South Asian coronary artery disease patients were thrice likelier to be readmitted to hospital for further interventional treatment to arterial plaque than their White European counterparts. The new study which led to the conclusion was guided by a scientist of Indian origin.
They were also more likely to present as an emergency and require urgent treatment.
Researchers carried out a five-year follow-up study of 1,158 patients who had received percutaneous coronary intervention (PCI) at a UK hospital, comparing 293 South Asians and 865 White Europeans.
The majority of the patients were men and the South Asian patients were of Indian, Pakistani, Bangladeshi and Sri Lankan origin.
PCI, which is often known as angioplasty, is carried out to remove the cholesterol-laden plaque that has built up in the arteries leading to the heart, making them narrower and reducing blood flow.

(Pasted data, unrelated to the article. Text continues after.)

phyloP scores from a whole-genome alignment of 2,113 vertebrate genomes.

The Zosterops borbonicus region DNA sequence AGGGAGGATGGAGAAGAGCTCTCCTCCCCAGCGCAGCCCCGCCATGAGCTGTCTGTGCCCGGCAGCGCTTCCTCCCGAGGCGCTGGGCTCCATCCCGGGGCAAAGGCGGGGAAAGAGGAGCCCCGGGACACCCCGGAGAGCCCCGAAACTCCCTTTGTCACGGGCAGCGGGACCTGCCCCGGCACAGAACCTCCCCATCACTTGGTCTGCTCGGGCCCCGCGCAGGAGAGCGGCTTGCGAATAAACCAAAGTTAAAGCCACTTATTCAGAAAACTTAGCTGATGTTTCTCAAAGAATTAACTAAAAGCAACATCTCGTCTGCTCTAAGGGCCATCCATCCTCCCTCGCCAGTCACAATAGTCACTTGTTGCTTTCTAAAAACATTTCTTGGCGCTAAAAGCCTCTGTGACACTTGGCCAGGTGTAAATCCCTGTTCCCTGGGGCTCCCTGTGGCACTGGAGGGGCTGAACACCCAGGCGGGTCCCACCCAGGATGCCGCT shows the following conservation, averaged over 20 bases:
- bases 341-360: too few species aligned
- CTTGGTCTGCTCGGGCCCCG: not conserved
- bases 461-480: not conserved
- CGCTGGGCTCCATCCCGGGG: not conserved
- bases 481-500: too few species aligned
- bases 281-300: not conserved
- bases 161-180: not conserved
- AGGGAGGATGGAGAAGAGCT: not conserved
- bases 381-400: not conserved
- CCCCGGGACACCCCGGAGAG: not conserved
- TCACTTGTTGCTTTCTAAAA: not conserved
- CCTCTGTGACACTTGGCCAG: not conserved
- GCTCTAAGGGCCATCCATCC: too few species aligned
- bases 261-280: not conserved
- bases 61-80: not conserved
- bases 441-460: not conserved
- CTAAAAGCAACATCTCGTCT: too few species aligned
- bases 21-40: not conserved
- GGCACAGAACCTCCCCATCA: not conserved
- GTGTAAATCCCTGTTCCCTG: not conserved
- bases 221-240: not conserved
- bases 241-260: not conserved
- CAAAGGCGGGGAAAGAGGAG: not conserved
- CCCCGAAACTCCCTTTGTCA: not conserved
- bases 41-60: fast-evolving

"When we compared the number of further procedures the patients underwent, we found that the South Asian patients were three times as likely to need further procedures than their White European counterparts," said lead author Dr Chetan Varma, from the Department of Cardiology at City Hospital, Birmingham, UK.
"South Asians develop symptomatic coronary artery disease at an earlier age and also have a higher prevalence than White Europeans.
"Despite this, there were no long-term differences in the all-cause death rates between the two ethnic groups," he noted.
The finding appears in the December issue of IJCP, the International Journal of Clinical Practice.